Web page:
Uzi’s showing against Fnatic proved (once more) why he is the best ADC in the world


The main stage of the 2018 Mid-Season Invitational kicked off on a high note, with a much hyped match between perhaps the two teams who can put the biggest challenge to Korea’s dominance in the international scene. But perhaps even more expected than that was the duel between two of the most accomplished and legendary ADCs in the history of League of Legends, Royal Never Give Up’s Jian "Uzi" Zi-Hao and Fnatic’s Martin "Rekkles" Larsson.

With most experts and professionals – including Rekkles himself – considering the Chinese superstar the best in the world at his position, his performance against the European Champions maybe helped convincing a few more that yes, he is everything what people say – and a bit more.

Against Fnatic, he played as Kog’Maw, picked as instant answer to Fnatic instantly locking Kai’sa for Rekkles. Of course, Kog’Maw is perhaps the best example for a “hyper scaling” champion, who trades  a fairly week laning phase for raw power in the latter stages, especially against completing his core items – in this case Guinsoo’s Rageblade and Runaan's Hurricane.

But in the hands of Uzi, any apparent weaknesses are just non-existent: using his superior auto attack range to perfection, he put pressure on Rekkles and Hylissang’s Braum, not giving his opponents any openings to fully engage him. Well, even if they could, Ming’s Tahm Wench was always waiting to bring Uzi away from any potential harm.

Therefore, what we saw in the bot side during the first minutes was a passive game, with both players looking theoretically to farm up, but with the Swede being often pressured back to his own turret or losing significant health due to Uzi’s incessant harassment, the RNG superstar managed to open a significant gold lead, which amounted to 36 after just 15 minutes played.

Such lead led to a smooth transition into the mid game, where, with his team fully understanding their win conditions – play defensively, let Uzi farm up before going for the decisive fight later on in the game - he effectively got enough gold to build a noticeable item advantage over his lane opponent.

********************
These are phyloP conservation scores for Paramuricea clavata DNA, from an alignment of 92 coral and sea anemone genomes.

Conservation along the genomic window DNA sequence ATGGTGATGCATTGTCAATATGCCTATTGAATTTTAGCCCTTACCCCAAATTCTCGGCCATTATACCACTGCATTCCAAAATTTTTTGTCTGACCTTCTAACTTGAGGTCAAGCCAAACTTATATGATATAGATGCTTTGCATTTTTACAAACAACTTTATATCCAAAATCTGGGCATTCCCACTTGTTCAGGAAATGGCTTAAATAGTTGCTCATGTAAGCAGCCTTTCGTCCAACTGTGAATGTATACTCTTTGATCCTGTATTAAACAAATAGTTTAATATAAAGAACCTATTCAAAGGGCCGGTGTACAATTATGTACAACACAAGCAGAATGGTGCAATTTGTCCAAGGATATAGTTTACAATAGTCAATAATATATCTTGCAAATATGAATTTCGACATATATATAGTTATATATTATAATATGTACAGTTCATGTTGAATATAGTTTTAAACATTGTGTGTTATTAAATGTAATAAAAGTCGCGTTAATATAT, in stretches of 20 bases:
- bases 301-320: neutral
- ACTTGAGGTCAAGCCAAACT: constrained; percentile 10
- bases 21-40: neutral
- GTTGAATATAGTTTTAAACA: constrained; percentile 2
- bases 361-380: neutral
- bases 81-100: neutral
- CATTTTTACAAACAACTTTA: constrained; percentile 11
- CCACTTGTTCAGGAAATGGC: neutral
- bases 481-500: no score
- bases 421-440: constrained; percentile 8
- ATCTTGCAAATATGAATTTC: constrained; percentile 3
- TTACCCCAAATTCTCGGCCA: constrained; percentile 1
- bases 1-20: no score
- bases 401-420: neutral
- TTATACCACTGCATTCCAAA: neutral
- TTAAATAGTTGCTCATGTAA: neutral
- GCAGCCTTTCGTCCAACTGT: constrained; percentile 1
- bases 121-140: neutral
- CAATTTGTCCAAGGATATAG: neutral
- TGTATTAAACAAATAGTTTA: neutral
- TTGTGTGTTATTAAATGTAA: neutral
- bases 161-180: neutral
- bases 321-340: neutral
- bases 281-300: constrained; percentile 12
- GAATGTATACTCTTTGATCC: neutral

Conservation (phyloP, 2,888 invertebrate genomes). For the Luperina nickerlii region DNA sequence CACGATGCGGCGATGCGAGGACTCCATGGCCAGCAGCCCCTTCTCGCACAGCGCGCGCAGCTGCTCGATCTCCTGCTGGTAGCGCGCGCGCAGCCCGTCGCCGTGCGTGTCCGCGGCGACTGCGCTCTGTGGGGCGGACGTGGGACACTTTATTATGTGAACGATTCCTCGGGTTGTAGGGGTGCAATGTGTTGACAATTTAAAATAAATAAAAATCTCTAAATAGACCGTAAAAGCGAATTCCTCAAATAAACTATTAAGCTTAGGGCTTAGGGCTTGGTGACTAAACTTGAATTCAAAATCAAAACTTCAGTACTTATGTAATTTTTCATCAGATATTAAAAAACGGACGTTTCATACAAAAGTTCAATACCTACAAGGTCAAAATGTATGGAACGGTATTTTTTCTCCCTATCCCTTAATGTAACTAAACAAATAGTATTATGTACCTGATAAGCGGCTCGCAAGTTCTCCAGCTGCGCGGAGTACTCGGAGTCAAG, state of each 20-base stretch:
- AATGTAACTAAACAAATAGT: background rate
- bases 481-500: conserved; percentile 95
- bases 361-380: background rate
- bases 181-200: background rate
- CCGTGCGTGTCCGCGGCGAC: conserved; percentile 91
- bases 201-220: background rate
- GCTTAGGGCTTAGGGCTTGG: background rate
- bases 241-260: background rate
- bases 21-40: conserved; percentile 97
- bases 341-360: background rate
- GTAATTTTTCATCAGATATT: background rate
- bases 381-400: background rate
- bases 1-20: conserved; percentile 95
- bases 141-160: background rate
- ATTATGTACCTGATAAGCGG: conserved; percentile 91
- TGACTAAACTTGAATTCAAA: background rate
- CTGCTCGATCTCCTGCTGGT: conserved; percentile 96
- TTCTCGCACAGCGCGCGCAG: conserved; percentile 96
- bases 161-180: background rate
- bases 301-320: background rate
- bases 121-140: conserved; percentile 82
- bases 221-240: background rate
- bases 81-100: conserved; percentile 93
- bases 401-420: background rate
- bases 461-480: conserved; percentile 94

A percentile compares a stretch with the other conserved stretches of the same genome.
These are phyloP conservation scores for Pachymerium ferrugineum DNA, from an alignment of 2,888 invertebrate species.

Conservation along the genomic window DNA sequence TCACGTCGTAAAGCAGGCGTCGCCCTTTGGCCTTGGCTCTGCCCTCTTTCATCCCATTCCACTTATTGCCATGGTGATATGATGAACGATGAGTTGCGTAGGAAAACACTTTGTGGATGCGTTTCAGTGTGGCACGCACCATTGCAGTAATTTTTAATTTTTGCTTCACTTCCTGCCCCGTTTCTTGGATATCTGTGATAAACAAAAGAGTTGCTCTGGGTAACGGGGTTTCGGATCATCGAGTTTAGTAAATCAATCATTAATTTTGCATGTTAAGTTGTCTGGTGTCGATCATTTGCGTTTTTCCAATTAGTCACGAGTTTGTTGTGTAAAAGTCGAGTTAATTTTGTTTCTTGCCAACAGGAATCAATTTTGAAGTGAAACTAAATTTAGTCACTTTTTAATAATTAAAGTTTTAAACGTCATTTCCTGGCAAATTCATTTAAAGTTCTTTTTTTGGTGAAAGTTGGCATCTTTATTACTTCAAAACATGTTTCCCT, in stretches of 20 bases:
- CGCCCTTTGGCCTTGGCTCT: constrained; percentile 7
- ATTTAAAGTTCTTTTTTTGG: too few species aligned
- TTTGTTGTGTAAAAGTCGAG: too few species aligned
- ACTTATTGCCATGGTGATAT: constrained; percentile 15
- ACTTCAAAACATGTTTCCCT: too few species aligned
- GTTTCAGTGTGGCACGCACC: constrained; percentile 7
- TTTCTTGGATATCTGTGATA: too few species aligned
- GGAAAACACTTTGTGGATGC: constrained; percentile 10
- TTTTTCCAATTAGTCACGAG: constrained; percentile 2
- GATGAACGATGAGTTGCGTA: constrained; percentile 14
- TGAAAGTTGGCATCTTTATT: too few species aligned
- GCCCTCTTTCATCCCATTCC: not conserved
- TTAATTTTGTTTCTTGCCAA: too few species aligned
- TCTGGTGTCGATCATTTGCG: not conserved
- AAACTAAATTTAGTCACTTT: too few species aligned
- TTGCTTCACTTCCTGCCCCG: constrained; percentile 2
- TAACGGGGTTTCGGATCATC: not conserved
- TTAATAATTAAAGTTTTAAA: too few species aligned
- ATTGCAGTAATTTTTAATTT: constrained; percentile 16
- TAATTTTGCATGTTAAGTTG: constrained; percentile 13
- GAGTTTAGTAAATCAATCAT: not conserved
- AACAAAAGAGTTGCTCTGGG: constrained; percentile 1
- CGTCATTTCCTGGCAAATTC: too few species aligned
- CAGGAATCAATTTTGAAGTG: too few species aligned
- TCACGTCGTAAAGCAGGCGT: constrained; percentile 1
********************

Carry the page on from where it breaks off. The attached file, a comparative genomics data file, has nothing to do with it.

Yes, Fnatic definitely played overzealously, unwilling to take risks and definitely over-respecting the Chinese Champions, giving Uzi more than enough room and time to reach that late team fight period where he could shred the Europeans into pieces, dealing the maximum damage output as possible while staying on a relatively safe position at all times.

And that is exactly what happened in the first and only full 5-on-5 brawl with this game, which actually just took place because of Uzi: with Fnatic looking to retreat after finding an opening to knock down RNG’s mid lane inhibitor, he smartly used his Living Artillery to reveal the entire Fnatic team recalling on his team’s top side jungle.

What followed was a short (but decisive) fight, and if you are a Marksmen main, aspiring to climb the ladder and looking for inspiration to improve your play, don’t look further: you won’t find more refined mechanical and tactical play coming from an ADC than from the Chinese prodigy, now more eager than ever to bring his Royal Never Give Up to the top of the world.

Having fully confidence that his team got his back, he went in for the damage, shredding down Bwipo and Hyllisang before getting eaten up by Ming to rescue the escapeless Kog’Maw from Caps’ arriving Yasuo. After returning to the fight, he positions himself strategically in the river brush – close enough to keep doing damage to Fnatic’s frontline but at the same time, completely out of reach from anything Fnatic could throw at him.

At the end, a decisive victory for Royal Never Give Up, who marched towards Fnatic’s base to take down the European Champions to earn their first victory at the MSI. Uzi ended the game with a 4/0/0, claiming two-thirds of his team’s kills in a relatively calm game, showing that sometimes, a few moments of sheer brilliancy already prove you are above the cut, with that being the case today in Berlin.

To finalize, a small statistical breakdown of his performance against the European Champions:

CS difference between Uzi and Rekkles at various stages of the game:

Uzi:        Time:     Rekkles:

164       15         138

314       25         268

475       End        407

Damage dealt to Champions:

Uzi: 19.5k

Rekkles: 7.8k

Caps: 17.5k

Xiaohu: 8.7k

Total Gold:

Uzi: 18.6k

Rekkles: 14.8k

Damage to Turrets:

Uzi: 10.4k

Rekkles: 2.7k

Day 1 of the 2018 Mid-Season Invitational ended up with Fnatic also losing their second match, this time to Taiwan’s Flash Wolves, in a game where once again the European Champions showed deficiencies in their macro play, as well as in their late game decision making, while Korea’s Kingzone proved to be overwhelming against Royal, using an aggressive early game strategy to completely shut down Uzi, claiming a comfortable win.

Returning to the Rift for Day 2, Fnatic will face exactly the Koreans, while Royal Never Give Up have theoretically an easier opponent on Vietnam’s EVOS, who will however arrive extremely motivated after taking down North American Champions Team Liquid.

(Photos courtesy of Riot Games)

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